License Overages vs Reshaping existing contract

George Haywood
George Haywood Member [Pro] Posts: 16

Hi - After some advice if possible, please :)

My customer, due to commercial constraints and the EB losing faith in the value my solution provides halved their license size at renewal in Jan 23.

Since then, we have been invited to "sell your solution to us again" and are about to kick off a PoV that will undoubtedly add value above and beyond anything we have done with them before.

However - Since they halved their license, they have consistently burst their usage limit, and in turn have overaged to the cost of around $100k. Typically, if a customer is working with us in good faith to address these overages (which this customer is doing), we won't take any immediate action and automatically bill the customer, but it will need to be addressed.

My Question:
How would you approach this conversation with the EB? Before kicking off the PoV I want to be clear that the overage costs need to be factored into the reshaping of a new contract (with the new solution being PoV'd) as well as address their need to uplift the contract to ensure the overages don't continue moving forward.

My take on it is, that they are going to need to pay the overage difference + the required uplift to bring them into a compliant contract anyway, and they may as well, if the PoV is successful, use the required true up to fund the new products that we are offering.

I want to ensure that the EB and I are clear on the path forward and that we are collectively working on doing a deal at their next renewal in Jan 24 (or sooner) based on these factors.

Curious how you would articulate this conversation to convey that while we are focused on delivering outcomes that will positively impact their business, the customer needs to understand that they have to spend some money.

Thanks, and sorry for rambling on.



  • Tim Caito
    Tim Caito Guest Posts: 10

    George - Two quick thoughts... one for internal consumption, one external with the customer.

    First, absent your knowledge of how this customer operates, I recommend that you do indeed set firm expectations on their need to pay for the past overage/true up. For some this is a classic opportunity to negotiate with the vendor over the vendor's money. In other words, many facing the prospect of a true up like this will go old school, dig in their heels and tell you that there will be NO NEW DEAL unless you first takes the true up off the table... or at least expect a full credit for it in the new deal. Unfortunately those folks have been taught multiple times that this tactic works. The sooner you get out in front of it (as it appears you are preparing to do) the better! Internally, socialize the concept that we must not be a victim to the possibility of the customer trying to negotiate with us over our money, rightfully due us, per our contract. This preserves it as a powerful asset in the upcoming negotiation. Doesn't sound like you need it, but setting a firm expectation with the customer that the money is owed is often best delivered by a senior manager/leader.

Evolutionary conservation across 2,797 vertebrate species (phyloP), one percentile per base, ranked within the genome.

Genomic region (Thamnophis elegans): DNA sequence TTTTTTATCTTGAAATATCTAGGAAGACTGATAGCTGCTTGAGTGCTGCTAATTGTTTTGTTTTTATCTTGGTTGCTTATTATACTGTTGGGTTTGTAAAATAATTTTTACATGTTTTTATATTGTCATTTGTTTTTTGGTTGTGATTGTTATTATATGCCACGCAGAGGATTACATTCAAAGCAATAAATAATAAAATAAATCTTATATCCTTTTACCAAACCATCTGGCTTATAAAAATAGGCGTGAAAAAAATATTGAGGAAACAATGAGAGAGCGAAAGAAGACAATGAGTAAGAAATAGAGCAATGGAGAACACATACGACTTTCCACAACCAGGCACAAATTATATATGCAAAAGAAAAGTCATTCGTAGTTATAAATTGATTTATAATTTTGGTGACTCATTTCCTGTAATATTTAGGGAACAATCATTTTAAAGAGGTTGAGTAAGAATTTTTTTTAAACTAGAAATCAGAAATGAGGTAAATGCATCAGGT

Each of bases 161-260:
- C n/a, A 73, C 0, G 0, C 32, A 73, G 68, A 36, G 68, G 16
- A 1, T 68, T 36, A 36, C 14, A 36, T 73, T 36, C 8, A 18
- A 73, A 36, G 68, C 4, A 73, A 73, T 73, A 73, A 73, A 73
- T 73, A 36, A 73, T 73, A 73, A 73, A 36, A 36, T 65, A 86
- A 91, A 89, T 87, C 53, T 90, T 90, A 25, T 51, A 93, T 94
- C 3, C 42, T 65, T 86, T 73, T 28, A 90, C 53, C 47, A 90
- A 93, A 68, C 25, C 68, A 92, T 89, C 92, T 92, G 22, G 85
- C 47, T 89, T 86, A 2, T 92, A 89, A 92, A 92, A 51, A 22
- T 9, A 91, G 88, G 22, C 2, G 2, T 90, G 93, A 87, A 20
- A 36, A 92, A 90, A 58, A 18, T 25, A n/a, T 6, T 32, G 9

Now for positioning this conversation with the customer I strongly suggest an early stage Anchoring strategy. In other words the time is now for laying out that these are either two different conversations (1 - The True-up & 2 - The New Deal)... OR... a new agreement that reflects a deeper/different long-term relationship. You should have a list of things that would be required if your company would even consider addressing the true-up in the new deal... multi-year, full coverage/deployment, impact/roi measurement, platinum services, your contract paper vs theirs, etc. In other words, now is the time to put more value on the table to ensure the customer knows this upcoming conversation/negotiation will be about multiple items, not just # of new lucenses and the true-up.

    So, the short version is a recommendation to change the conversation... from a negotiation over licenses and true-up to charting a new, long-term relationship going forward so issues like this don't surface again... and that is the key to create a lot more value for both organizations!

    Good luck growing the pie and avoiding a discounting your way to a great agreement!

  • George Haywood
    George Haywood Member [Pro] Posts: 16

    Thanks Tim - That's really helpful.

    I am going to jot down some ideas about what I/we would want out of a new agreement that reflects a deeper/different long-term relationship and position some of those points during my next convo with the customer.

    Appreciate the insight and I will let you know how it goes!